Applications are only accepted through the post. The DRP helpdesk cannot process these applications.


    Foreign Police offices closed for September

    From 11 to 30 September 2023, offices of the Border and Foreign Police will be closed and most immigration processing will be suspended.

    The only applications which will be processed during this period are those for national visas in the national interest and for first-year students with appointments that have already been booked through the reservation system, and applications for temporary asylum.

    Other foreign nationals with already-booked appointments can send a request to the relevant police authority for an exception to the suspension of processing. Otherwise, applicants will have to reschedule their appointments through the online reservation system.

    Stay periods which are due to expire during this period will be automatically extended until two months after this period.


    Details of the new model for work permit processing

    The Swedish Migration Agency has decided to introduce a new model for handling work permit-related matters. It is also establishing units for international recruitment. In particular, the new model promotes the recruitment of employers seeking to hire highly qualified workers from outside the EU, but it also aims to shorten the processing time for all labour market cases. The new model will be introduced in January 2024.

    With the new model, the Swedish Migration Agency aims to provide better service to employers of highly qualified workers, with dedicated staff and an improved online service. A complete application for a work permit for a highly-qualified worker should receive a decision within 30 days. For other categories, the aim is that decisions should always be made within four months.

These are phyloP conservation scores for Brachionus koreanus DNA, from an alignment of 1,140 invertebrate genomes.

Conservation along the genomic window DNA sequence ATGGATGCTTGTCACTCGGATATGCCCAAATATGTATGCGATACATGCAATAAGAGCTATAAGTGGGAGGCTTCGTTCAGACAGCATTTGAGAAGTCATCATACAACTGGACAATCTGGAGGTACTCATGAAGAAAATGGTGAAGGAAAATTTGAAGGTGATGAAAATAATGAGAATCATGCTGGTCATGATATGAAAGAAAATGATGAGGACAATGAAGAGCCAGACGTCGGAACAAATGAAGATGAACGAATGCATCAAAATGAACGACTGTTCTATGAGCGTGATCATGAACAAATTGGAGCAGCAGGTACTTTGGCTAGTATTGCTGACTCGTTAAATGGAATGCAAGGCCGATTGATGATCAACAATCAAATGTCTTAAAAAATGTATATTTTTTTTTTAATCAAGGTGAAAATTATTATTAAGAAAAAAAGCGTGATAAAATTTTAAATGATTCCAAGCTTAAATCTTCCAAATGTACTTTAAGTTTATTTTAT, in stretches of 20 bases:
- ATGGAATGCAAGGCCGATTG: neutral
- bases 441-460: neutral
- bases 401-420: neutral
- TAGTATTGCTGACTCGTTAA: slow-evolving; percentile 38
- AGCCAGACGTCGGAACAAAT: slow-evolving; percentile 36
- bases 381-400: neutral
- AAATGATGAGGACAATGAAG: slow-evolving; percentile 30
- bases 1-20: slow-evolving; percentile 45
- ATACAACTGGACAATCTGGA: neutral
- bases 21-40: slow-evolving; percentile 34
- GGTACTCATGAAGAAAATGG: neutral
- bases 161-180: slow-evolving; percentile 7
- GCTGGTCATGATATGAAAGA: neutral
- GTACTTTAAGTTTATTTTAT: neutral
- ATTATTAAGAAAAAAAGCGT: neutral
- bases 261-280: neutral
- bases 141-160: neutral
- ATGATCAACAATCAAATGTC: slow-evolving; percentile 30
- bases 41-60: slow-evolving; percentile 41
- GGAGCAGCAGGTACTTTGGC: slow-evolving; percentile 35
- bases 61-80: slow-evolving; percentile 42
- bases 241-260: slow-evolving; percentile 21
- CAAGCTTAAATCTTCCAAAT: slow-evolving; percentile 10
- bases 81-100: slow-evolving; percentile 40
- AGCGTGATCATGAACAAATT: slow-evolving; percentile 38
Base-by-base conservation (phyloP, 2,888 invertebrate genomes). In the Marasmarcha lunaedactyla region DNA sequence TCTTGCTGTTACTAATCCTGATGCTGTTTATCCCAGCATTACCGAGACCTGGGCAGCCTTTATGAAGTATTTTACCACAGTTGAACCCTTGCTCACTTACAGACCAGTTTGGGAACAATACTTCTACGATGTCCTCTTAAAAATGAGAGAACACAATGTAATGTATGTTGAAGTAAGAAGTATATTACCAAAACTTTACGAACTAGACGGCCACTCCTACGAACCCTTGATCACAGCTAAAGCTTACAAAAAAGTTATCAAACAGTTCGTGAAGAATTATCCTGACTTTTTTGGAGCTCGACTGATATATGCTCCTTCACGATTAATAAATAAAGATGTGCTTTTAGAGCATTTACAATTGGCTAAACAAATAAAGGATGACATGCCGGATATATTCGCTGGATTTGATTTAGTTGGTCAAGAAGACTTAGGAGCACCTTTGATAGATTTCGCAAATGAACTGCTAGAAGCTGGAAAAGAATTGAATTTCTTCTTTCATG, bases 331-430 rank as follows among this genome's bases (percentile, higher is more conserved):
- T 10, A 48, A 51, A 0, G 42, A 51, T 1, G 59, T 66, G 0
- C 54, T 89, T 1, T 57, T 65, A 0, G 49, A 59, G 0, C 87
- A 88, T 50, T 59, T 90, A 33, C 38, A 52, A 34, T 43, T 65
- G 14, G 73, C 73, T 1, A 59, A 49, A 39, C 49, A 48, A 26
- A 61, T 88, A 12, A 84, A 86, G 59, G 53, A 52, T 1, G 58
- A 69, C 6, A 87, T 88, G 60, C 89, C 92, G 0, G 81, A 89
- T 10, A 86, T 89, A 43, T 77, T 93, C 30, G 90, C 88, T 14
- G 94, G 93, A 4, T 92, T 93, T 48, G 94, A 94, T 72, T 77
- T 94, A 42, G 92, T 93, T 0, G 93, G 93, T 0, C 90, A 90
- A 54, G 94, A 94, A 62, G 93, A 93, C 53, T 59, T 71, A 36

The new international recruitment units will replace the certification system, which is currently used for handling work permit cases, which will be phased out. The new model includes four categories:

    • Category A covers work permit applications for highly qualified occupations. The term “highly qualified” is defined in the Swedish Standard Classification of Occupations (SSYK). In Category A, it applies to the three occupational areas: managerial occupations, occupations with requirements for advanced university competence, and occupations with requirements for higher education competence or equivalent. This category will be the agency’s way of replacing the current certification system. The ambition is that complete applications for highly qualified workers will be processed within 30 days.
    • Category B covers applications for work permits in occupations with specific rules, such as seasonal occupations, berry pickers, intra-corporate transferees (ICT), permits under the EU Blue Card Directive, artists, researchers, athletes/coaches, au-pairs, trainees, youth exchange agreements, and volunteers. It also covers applications to start business activities and so-called “track changers” from asylum cases.
    • Category C covers occupations that do not require a higher level of academic competence, i.e., non-highly qualified occupations in sectors that do not require a particularly high level of case investigation. This category includes, e.g., occupations that constitute an important social benefit, even if they do not meet the criteria for being classified as highly qualified. Applications for major new establishments in growth areas also fall into this category.
    • Category D includes work permit applications for employment in industries that the Swedish Migration Agency defines as particularly demanding in terms of case investigation, including cleaning, construction, personal assistance, and hotels and restaurants.

    The deadline to submit new applications to become a certified employer was 31 May 2023, but no deadline has yet been established for existing certified employers to submit work permit applications.